> to the caller; if reordering succeeds, the original exception thrown the
> by modification functor is rethrown to the caller. Thus, in either case
> an exception is propogated to the caller, and by the type of the
> exception whether the container is in an undefined state.
> 3. Same as (2), except that in the case that the reordering filas,
> before the exception thrown by a comparison function is propogated to
> the caller, the would-be-modified element is erased from the container,
> leaving it in a well-defined state. The exception thrown by the
> comparison function is still propogated to the user.
> (3) seems like the most desirable solution, thus that is the behavior I
> would recommend.
I think the analysis is not precise enough. In the modify approach you're
proposing, modifying (by way of the user-provided functor) takes place *before
anything*. If this functor throws, we got nothing else to do but let the exception
propagate. It is the responsibility of the user to guarantee that the modyfing
functor does not leave things in a bad state.
An acceptable (IMHO) approach for modify would be as follows:
a. Call the user-provided modifying functor. If it throws, let the exception
b. Attempt reordering.
b1. If there's a collision, delete the modified element (this can be done in
a no-throw way) and return false
b2. If there's an exception (by some comparison predicate), delete the
element and rethrow.
What dou you think about it?
> > 3. Updating does not alter the order of the updated element (because the
> > programmer knows it). One can just change the value in-place and forget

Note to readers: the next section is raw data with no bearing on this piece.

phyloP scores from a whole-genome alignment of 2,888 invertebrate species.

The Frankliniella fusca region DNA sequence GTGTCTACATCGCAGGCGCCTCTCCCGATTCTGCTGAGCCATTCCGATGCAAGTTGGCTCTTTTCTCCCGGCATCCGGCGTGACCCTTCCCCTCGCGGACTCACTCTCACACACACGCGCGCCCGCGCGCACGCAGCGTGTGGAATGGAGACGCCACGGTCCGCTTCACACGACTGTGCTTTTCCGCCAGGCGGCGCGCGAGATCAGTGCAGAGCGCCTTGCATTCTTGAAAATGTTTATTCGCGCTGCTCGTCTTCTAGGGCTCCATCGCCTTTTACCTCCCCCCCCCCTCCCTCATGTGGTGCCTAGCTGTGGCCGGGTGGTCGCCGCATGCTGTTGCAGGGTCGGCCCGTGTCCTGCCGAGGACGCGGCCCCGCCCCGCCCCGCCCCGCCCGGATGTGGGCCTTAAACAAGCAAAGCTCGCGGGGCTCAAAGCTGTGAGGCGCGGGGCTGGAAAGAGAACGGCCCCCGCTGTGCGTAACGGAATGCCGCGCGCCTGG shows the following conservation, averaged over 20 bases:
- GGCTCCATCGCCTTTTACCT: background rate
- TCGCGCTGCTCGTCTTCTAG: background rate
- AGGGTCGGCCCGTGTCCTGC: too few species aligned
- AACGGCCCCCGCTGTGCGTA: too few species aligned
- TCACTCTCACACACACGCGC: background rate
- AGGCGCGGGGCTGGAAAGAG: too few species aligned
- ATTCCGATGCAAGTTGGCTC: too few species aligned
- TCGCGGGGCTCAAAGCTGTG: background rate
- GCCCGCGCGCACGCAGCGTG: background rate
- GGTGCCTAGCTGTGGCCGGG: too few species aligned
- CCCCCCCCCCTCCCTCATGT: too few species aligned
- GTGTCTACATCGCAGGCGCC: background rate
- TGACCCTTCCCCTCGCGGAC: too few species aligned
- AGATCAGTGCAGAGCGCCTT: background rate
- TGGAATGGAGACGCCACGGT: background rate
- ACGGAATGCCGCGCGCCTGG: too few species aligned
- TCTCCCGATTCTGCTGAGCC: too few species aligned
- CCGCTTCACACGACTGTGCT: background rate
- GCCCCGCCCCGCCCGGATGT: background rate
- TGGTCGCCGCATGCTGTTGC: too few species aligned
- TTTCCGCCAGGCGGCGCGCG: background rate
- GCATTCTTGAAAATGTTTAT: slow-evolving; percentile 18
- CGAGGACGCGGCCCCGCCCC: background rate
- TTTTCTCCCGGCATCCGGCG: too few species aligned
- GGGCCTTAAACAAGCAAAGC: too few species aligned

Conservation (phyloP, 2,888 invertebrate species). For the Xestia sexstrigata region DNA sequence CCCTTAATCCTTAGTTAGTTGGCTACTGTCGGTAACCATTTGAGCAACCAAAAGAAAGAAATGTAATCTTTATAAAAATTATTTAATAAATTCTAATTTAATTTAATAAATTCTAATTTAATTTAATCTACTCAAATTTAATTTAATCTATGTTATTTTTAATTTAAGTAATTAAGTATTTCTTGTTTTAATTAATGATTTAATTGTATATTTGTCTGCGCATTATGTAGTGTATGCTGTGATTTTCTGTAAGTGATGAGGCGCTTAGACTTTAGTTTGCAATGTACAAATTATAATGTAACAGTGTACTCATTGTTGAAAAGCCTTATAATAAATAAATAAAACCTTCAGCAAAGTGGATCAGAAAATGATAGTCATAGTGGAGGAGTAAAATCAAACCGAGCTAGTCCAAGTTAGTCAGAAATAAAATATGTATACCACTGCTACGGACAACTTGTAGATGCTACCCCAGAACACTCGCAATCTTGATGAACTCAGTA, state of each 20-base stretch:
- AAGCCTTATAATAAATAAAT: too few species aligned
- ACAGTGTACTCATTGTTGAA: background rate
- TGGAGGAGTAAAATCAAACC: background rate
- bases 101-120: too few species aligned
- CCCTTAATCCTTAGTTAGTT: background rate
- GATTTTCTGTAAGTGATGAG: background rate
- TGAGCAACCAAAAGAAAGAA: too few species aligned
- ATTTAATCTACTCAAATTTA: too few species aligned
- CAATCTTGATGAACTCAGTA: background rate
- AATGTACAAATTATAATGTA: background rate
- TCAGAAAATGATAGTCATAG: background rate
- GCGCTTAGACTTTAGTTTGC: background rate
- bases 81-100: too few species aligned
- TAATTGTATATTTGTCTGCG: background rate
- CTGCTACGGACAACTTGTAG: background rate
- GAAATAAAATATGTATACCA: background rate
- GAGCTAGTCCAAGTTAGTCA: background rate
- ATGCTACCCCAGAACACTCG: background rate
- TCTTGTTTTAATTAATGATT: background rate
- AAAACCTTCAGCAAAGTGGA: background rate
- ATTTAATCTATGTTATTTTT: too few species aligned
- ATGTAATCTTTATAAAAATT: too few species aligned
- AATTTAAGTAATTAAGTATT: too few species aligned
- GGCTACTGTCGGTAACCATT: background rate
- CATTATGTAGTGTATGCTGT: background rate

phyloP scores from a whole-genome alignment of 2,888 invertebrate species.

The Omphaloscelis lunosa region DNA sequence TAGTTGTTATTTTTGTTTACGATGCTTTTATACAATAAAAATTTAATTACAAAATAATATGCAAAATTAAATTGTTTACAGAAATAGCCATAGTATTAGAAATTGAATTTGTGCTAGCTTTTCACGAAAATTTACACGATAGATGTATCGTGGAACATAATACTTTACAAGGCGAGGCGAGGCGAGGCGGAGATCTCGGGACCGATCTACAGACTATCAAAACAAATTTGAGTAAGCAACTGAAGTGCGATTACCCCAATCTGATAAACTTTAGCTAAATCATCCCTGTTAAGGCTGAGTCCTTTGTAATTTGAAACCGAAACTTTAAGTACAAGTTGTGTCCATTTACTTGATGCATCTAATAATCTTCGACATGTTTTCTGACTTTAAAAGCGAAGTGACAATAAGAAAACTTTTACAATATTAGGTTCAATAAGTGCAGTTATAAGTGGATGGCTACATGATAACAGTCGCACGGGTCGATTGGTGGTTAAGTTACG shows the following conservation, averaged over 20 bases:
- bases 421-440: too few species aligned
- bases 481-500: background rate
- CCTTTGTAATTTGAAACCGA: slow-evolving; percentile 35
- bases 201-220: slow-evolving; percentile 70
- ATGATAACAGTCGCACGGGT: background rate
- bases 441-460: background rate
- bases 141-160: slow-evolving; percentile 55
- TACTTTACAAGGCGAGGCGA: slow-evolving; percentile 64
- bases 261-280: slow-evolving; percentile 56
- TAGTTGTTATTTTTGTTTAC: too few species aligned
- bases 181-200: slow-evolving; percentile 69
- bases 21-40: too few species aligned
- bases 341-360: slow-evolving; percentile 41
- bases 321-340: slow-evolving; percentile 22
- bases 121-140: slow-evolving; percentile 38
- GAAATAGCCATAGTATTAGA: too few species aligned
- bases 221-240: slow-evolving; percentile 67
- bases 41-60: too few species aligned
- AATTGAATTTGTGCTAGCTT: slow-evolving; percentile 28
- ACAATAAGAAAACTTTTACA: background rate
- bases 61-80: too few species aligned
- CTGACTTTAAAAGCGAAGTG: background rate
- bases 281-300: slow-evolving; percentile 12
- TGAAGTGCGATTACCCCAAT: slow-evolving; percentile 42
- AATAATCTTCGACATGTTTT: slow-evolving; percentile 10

> > about it.
> A non-const iterator should be provided. (I believe this is what has
> been proposed for std::set) Requiring that const_cast is used to obtain
> a non-const value from an iterator seems like too strong a warning. In
> the case where the key for an index (assuming you separate key
> extraction from key comparison as has been recommended) is a particular
> member of the value, it is often rather obvious whether a particular
> operation will or will not modify the key.
I'm strongly against key extraction: it complicates the instantiation of the
container, has no apparent (to me) usefulness and bans the use of composite
indices. Single-member indices are well served by the less_by utility.
Maybe someone can say something in favor of key extraction: otherwise,
it won't get in.
As for the non-const iterator, I don't really know what the status of this
proposal for std::set is (can someone provide some pointer to info?)
My feeling is that if modify is finally provided, its computational cost in
case 3 is acceptable (it adds 2N comparisons where N is the number of
indices). So I wouldn't pursue the non-const iterator approach (and as
always you can resort to const_casting).
So my proposal by now with respect to the updating stuff is as follows:
1. Leave update() as it is as a well-defined updating mechanism when
copy cost is not a concern, and for entry-level users.
2. Provide a modify (should be call it internal_update?) facility that
does not have the copy penalty but can result in the to-be-modified
element being erased when collisions or exceptions happen.
3. As ever, users can const_cast elements away and play at their own
risk, just as in std::set.
Joaquín M López Muñoz
Telefónica, Investigación y Desarrollo